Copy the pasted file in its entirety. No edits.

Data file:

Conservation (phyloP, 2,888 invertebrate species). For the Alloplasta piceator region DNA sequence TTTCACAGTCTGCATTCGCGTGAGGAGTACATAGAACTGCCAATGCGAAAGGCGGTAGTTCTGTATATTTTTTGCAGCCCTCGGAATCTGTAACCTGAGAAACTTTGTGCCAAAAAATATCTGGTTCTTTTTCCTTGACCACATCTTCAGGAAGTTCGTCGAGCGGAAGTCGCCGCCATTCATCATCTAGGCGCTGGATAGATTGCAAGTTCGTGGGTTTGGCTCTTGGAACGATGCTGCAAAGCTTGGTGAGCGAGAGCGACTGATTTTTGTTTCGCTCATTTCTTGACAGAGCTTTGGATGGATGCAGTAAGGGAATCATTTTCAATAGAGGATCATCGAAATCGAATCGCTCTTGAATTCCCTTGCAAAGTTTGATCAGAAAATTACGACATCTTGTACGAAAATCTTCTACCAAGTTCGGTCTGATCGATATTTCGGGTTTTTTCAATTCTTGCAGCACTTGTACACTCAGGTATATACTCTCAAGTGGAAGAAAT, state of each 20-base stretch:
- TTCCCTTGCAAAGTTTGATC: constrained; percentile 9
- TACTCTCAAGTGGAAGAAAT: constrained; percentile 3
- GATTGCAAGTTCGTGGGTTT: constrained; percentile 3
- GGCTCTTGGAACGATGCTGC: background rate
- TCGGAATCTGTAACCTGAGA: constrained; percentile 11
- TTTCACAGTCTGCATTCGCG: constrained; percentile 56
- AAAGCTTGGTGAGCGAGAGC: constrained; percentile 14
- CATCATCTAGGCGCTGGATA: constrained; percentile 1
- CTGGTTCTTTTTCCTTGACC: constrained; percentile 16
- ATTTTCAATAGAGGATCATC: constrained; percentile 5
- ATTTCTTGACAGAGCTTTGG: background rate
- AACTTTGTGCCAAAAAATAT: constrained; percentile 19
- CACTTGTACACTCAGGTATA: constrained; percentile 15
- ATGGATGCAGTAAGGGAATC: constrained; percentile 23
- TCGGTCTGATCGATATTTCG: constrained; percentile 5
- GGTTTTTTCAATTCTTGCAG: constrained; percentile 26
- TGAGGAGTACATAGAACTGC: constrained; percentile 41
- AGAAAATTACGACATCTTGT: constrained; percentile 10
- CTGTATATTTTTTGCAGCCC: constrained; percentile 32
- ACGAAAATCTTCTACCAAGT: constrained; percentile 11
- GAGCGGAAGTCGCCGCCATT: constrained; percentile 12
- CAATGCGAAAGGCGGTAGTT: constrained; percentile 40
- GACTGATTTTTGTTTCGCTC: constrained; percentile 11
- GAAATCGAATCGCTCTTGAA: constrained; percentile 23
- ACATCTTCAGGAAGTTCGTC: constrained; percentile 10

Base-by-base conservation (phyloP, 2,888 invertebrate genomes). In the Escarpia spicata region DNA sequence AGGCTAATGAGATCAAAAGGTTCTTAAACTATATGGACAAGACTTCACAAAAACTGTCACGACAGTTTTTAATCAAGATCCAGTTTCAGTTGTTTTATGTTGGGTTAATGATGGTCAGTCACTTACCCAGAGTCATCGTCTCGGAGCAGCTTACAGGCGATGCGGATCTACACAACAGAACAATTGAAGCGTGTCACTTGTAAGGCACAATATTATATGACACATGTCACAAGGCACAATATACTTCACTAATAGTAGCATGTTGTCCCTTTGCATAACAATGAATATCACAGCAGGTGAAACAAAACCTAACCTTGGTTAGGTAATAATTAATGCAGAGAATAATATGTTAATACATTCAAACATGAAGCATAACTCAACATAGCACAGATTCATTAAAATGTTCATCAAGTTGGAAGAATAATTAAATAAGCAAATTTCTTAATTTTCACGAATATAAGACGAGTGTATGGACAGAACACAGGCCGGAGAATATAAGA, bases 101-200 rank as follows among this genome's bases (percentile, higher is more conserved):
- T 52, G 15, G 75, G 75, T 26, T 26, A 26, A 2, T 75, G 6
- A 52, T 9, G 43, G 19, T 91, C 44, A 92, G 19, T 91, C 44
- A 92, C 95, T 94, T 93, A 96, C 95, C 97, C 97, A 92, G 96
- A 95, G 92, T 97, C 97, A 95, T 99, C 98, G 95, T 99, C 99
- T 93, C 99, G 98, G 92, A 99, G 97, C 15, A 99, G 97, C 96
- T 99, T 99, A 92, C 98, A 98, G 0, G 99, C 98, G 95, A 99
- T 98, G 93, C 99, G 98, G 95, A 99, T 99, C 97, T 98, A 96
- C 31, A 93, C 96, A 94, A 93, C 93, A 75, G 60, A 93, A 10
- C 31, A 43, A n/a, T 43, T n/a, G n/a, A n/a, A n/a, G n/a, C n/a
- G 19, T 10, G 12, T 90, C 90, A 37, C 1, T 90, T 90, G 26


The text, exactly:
Conservation (phyloP, 2,888 invertebrate species). For the Alloplasta piceator region DNA sequence TTTCACAGTCTGCATTCGCGTGAGGAGTACATAGAACTGCCAATGCGAAAGGCGGTAGTTCTGTATATTTTTTGCAGCCCTCGGAATCTGTAACCTGAGAAACTTTGTGCCAAAAAATATCTGGTTCTTTTTCCTTGACCACATCTTCAGGAAGTTCGTCGAGCGGAAGTCGCCGCCATTCATCATCTAGGCGCTGGATAGATTGCAAGTTCGTGGGTTTGGCTCTTGGAACGATGCTGCAAAGCTTGGTGAGCGAGAGCGACTGATTTTTGTTTCGCTCATTTCTTGACAGAGCTTTGGATGGATGCAGTAAGGGAATCATTTTCAATAGAGGATCATCGAAATCGAATCGCTCTTGAATTCCCTTGCAAAGTTTGATCAGAAAATTACGACATCTTGTACGAAAATCTTCTACCAAGTTCGGTCTGATCGATATTTCGGGTTTTTTCAATTCTTGCAGCACTTGTACACTCAGGTATATACTCTCAAGTGGAAGAAAT, state of each 20-base stretch:
- TTCCCTTGCAAAGTTTGATC: constrained; percentile 9
- TACTCTCAAGTGGAAGAAAT: constrained; percentile 3
- GATTGCAAGTTCGTGGGTTT: constrained; percentile 3
- GGCTCTTGGAACGATGCTGC: background rate
- TCGGAATCTGTAACCTGAGA: constrained; percentile 11
- TTTCACAGTCTGCATTCGCG: constrained; percentile 56
- AAAGCTTGGTGAGCGAGAGC: constrained; percentile 14
- CATCATCTAGGCGCTGGATA: constrained; percentile 1
- CTGGTTCTTTTTCCTTGACC: constrained; percentile 16
- ATTTTCAATAGAGGATCATC: constrained; percentile 5
- ATTTCTTGACAGAGCTTTGG: background rate
- AACTTTGTGCCAAAAAATAT: constrained; percentile 19
- CACTTGTACACTCAGGTATA: constrained; percentile 15
- ATGGATGCAGTAAGGGAATC: constrained; percentile 23
- TCGGTCTGATCGATATTTCG: constrained; percentile 5
- GGTTTTTTCAATTCTTGCAG: constrained; percentile 26
- TGAGGAGTACATAGAACTGC: constrained; percentile 41
- AGAAAATTACGACATCTTGT: constrained; percentile 10
- CTGTATATTTTTTGCAGCCC: constrained; percentile 32
- ACGAAAATCTTCTACCAAGT: constrained; percentile 11
- GAGCGGAAGTCGCCGCCATT: constrained; percentile 12
- CAATGCGAAAGGCGGTAGTT: constrained; percentile 40
- GACTGATTTTTGTTTCGCTC: constrained; percentile 11
- GAAATCGAATCGCTCTTGAA: constrained; percentile 23
- ACATCTTCAGGAAGTTCGTC: constrained; percentile 10

Base-by-base conservation (phyloP, 2,888 invertebrate genomes). In the Escarpia spicata region DNA sequence AGGCTAATGAGATCAAAAGGTTCTTAAACTATATGGACAAGACTTCACAAAAACTGTCACGACAGTTTTTAATCAAGATCCAGTTTCAGTTGTTTTATGTTGGGTTAATGATGGTCAGTCACTTACCCAGAGTCATCGTCTCGGAGCAGCTTACAGGCGATGCGGATCTACACAACAGAACAATTGAAGCGTGTCACTTGTAAGGCACAATATTATATGACACATGTCACAAGGCACAATATACTTCACTAATAGTAGCATGTTGTCCCTTTGCATAACAATGAATATCACAGCAGGTGAAACAAAACCTAACCTTGGTTAGGTAATAATTAATGCAGAGAATAATATGTTAATACATTCAAACATGAAGCATAACTCAACATAGCACAGATTCATTAAAATGTTCATCAAGTTGGAAGAATAATTAAATAAGCAAATTTCTTAATTTTCACGAATATAAGACGAGTGTATGGACAGAACACAGGCCGGAGAATATAAGA, bases 101-200 rank as follows among this genome's bases (percentile, higher is more conserved):
- T 52, G 15, G 75, G 75, T 26, T 26, A 26, A 2, T 75, G 6
- A 52, T 9, G 43, G 19, T 91, C 44, A 92, G 19, T 91, C 44
- A 92, C 95, T 94, T 93, A 96, C 95, C 97, C 97, A 92, G 96
- A 95, G 92, T 97, C 97, A 95, T 99, C 98, G 95, T 99, C 99
- T 93, C 99, G 98, G 92, A 99, G 97, C 15, A 99, G 97, C 96
- T 99, T 99, A 92, C 98, A 98, G 0, G 99, C 98, G 95, A 99
- T 98, G 93, C 99, G 98, G 95, A 99, T 99, C 97, T 98, A 96
- C 31, A 93, C 96, A 94, A 93, C 93, A 75, G 60, A 93, A 10
- C 31, A 43, A n/a, T 43, T n/a, G n/a, A n/a, A n/a, G n/a, C n/a
- G 19, T 10, G 12, T 90, C 90, A 37, C 1, T 90, T 90, G 26